Maybe it's time to send the editorial
writers at The New York Times back to the Columbia Journalism
School for a refresher course in fact-checking.
Even with the departure of the left-wing
ideologue Howell Raines as editor-in-chief and protégé
Jayson Blair, The Times still is having a hard time getting its
A prime example is the paper's June 20
editorial "Global Warming Censorship," that takes the
Bush Administration to task for allegedly editing a portion of
the climate change section in the Environmental Protection Agency's
(EPA) draft report on the state of environment.
But no one in the Bush Administration
censored the EPA report anymore than editors at The Times would
have been censoring a news story if they had exercised the good
journalistic judgment to edit the many egregious errors committed
by Jayson Blair during his brief, but shameful, career.
It's true that the EPA draft report was
edited by the climate change experts on the White House Council
on Environmental Quality. Those experts, however, only corrected
glaring factual errors placed in the report by some of the environmental
extremists who have managed to embed themselves in the EPA over
past three decades.
Almost since its founding in 1970, the
EPA's so-called science has been terribly suspect. Instead of
farming it out to independent, impartial experts in academia,
the agency insisted on doing its own studies - a development analogous
to having Congress rather than the Supreme Court determine whether
a new law is constitutional.
Surprise, surprise... the EPA's in-house
studies always seemed to be raising alarms about new environmental
menaces - menaces that allowed its bureaucrats to steadily expand
their power and their patronage. Like Topsy, it just grew and
EPA science was so one-sided, so unbalanced,
indeed, that it quickly took on the same connotation of obsequious
bootlicking once associated with Soviet science. In other words,
"science" generated to back up preconceived notions.
That is to say, not science at all, but propaganda in promotion
of a cause.
Having been leaked a draft version of
the report by an environmental group, The New York Times quickly
rushed in to print with a finger-pointing front-page story and
then editorial accusing the Bush Administration of suppressing
What scientific thought? The draft version
of the EPA report ignored the fact that there is a huge debate
going on across the globe as to 1) whether we're facing severe
or just gradual global warming, and 2) whether man-made emissions
of so-called greenhouse gasses from motor vehicles, factories
and power plants are playing any role in it.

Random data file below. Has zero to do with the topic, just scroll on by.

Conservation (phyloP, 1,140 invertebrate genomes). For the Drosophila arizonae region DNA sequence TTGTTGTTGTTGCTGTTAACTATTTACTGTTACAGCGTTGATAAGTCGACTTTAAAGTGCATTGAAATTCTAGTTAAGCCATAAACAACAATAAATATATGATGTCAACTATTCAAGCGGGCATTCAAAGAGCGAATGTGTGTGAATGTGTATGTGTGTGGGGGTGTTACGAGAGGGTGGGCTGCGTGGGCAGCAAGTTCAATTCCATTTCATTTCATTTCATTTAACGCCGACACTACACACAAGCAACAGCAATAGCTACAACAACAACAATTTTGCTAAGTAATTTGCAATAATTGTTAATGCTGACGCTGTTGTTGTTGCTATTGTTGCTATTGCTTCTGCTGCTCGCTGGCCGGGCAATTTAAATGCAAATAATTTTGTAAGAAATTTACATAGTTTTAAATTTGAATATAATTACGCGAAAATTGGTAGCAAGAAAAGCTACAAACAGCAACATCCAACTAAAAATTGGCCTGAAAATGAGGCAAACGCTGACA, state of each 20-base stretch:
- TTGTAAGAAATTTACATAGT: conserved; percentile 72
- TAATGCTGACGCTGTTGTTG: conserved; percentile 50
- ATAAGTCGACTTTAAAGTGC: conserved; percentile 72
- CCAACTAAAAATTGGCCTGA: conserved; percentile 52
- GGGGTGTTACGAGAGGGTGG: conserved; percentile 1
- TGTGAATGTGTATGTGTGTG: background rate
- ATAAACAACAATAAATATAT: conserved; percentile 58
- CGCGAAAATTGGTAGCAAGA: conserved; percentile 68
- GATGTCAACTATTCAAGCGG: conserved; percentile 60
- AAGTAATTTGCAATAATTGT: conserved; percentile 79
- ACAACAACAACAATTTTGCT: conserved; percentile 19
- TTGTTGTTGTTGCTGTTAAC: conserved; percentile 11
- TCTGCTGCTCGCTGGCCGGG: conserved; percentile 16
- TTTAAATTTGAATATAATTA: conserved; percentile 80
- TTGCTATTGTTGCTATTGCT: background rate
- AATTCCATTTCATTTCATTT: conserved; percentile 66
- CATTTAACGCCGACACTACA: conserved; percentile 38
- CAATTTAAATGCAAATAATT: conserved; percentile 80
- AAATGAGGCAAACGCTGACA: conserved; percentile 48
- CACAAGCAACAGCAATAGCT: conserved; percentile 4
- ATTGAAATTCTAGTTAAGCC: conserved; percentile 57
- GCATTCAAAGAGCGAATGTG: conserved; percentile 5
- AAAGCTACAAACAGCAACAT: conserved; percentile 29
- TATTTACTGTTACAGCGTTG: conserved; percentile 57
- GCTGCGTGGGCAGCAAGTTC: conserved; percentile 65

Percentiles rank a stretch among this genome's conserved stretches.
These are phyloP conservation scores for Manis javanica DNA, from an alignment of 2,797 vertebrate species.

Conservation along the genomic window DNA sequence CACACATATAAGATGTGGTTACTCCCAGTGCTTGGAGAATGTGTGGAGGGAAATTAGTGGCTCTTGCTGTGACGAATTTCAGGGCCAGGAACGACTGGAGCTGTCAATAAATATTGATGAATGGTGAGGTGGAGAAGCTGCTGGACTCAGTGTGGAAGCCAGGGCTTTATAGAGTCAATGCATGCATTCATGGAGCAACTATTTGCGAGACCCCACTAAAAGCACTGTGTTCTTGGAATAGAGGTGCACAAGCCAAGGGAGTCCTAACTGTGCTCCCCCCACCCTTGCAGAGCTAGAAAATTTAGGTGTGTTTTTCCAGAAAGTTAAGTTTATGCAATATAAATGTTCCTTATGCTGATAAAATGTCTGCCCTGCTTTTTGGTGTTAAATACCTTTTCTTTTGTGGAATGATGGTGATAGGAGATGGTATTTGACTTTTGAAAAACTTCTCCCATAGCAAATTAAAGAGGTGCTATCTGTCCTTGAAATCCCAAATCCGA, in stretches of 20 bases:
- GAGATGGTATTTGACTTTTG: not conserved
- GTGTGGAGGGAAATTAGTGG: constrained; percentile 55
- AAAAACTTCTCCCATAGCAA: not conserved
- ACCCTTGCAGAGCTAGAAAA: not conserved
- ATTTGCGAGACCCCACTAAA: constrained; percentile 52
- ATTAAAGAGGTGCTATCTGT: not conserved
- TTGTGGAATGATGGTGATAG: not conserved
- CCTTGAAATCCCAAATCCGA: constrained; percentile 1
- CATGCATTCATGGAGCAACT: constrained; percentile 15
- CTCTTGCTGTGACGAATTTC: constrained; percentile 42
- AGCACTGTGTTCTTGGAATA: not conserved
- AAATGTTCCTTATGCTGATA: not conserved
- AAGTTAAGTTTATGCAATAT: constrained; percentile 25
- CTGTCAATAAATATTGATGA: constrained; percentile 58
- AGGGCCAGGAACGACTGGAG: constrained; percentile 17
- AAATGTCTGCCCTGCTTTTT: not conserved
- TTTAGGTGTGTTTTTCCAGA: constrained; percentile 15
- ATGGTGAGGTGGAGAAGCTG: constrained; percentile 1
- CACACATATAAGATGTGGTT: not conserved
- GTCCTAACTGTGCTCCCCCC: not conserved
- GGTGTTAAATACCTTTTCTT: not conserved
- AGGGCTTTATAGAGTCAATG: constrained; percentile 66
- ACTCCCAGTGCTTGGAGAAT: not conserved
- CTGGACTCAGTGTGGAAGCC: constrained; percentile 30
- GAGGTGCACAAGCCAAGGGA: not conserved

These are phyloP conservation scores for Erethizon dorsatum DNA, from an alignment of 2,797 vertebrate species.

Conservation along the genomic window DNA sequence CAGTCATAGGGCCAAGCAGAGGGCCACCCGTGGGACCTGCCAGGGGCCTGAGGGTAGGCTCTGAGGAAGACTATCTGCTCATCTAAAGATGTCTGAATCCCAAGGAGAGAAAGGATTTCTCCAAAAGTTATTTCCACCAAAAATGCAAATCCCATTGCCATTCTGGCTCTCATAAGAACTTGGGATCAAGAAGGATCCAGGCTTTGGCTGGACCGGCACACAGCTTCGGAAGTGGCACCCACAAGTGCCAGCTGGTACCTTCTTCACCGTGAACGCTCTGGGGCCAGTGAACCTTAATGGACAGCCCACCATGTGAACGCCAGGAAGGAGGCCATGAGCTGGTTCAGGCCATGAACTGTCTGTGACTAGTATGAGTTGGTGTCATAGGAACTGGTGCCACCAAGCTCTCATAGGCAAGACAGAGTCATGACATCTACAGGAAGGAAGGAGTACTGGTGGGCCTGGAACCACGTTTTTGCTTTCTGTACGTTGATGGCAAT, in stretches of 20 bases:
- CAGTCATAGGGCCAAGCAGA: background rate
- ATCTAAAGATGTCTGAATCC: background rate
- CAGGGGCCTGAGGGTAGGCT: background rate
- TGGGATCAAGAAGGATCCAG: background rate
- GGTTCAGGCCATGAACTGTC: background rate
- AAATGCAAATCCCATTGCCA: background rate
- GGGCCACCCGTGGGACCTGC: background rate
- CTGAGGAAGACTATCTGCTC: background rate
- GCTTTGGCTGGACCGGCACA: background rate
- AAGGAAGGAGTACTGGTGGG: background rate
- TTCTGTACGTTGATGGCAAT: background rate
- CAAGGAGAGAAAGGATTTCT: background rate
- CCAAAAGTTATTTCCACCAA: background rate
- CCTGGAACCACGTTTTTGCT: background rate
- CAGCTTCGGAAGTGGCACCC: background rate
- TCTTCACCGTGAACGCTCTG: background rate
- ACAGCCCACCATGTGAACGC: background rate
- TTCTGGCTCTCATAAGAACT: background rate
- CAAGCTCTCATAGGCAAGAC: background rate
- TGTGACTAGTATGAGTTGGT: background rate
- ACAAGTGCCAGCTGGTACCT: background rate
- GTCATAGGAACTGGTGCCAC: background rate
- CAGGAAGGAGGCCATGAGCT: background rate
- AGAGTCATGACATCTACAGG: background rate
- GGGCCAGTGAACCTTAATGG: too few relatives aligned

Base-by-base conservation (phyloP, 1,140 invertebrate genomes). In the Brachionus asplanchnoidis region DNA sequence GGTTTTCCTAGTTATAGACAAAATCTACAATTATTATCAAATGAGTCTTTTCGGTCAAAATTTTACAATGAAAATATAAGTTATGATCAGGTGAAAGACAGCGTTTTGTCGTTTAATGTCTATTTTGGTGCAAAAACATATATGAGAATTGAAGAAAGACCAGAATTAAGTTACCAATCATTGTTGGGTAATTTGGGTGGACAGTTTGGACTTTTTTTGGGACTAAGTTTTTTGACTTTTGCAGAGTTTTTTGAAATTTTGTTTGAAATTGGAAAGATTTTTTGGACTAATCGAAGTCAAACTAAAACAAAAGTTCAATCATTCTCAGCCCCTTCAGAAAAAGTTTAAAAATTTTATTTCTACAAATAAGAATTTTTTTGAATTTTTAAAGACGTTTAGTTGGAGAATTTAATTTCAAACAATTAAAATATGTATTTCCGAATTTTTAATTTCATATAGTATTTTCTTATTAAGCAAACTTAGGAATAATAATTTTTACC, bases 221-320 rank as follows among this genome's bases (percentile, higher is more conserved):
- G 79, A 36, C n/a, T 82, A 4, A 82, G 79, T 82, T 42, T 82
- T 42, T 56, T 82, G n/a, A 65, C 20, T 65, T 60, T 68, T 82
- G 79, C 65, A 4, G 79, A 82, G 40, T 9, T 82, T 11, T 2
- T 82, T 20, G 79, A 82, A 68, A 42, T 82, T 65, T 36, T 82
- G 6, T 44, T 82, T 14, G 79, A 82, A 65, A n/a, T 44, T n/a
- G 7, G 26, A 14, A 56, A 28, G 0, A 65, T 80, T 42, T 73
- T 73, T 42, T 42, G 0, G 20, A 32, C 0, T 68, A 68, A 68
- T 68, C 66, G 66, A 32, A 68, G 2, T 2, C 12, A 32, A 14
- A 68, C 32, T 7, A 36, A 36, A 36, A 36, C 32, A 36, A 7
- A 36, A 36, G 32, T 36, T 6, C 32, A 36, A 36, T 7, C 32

The assertion by environmental activists
and The Times that the 1990s likely were the warmest decade in
1,000 years has been challenged and effectively refuted in an
extensively referenced peer-reviewed study conducted by researchers
at the prestigious Harvard-Smithsonian Center for Astrophysics.
The New York Times conveniently failed
to mention that most of the funding for this study came from NASA,
an independent agency with no particular axe to grind on the issue.
Also ignored was the fact that a panel of scientific peers unanimously
found that the center's research met rigorous scientific standards.
The Times reporting and editorializing
on global warming makes it clear that their writers - like the
departed Blair - read only those portions of studies and reports
that fit their preconceived notions.
They suggest, for example, that a 2001
report by the National Research Council makes a compelling case
for urgent action to combat global warming by curtailing carbon
dioxide emissions, but a complete reading of that report makes
clear that what we know about the climate system is limited to
a few facts.
Specifically, over the past century the
average global surface temperature rose modestly, carbon dioxide
emissions increased and human activities have some influence on
the climate system.
The Council's report, however, makes clear
that everything else is mostly a combination of hypothesis and
speculation due to significant uncertainties in our understanding
of the climate system.
Without more scientific knowledge on major
climate processes - clouds, water vapor, oceans, solar influences
and aerosols - it is simply not possible to distinguish natural
variability from human influence.
Far from censoring a "scientific
consensus," the Bush Administration is encouraging valid
debate with proposals to expand research to reduce the current
uncertainties about global warming.
The White House desire to resolve legitimate
scientific disputes is hardly a "sign of burying its head
in the sand" as The Times charges. It is merely a sign of
wanting the best available knowledge before putting into place
policies that will have draconian economic consequences on the
lives of 286-million Americans.
The Bush Administration deserves applause
- not catcalls - from the arrogant journalists on West 43rd Street.
Bonner Cohen is a senior fellow
with The National Center for Public Policy Research. Comments
may be sent to firstname.lastname@example.org.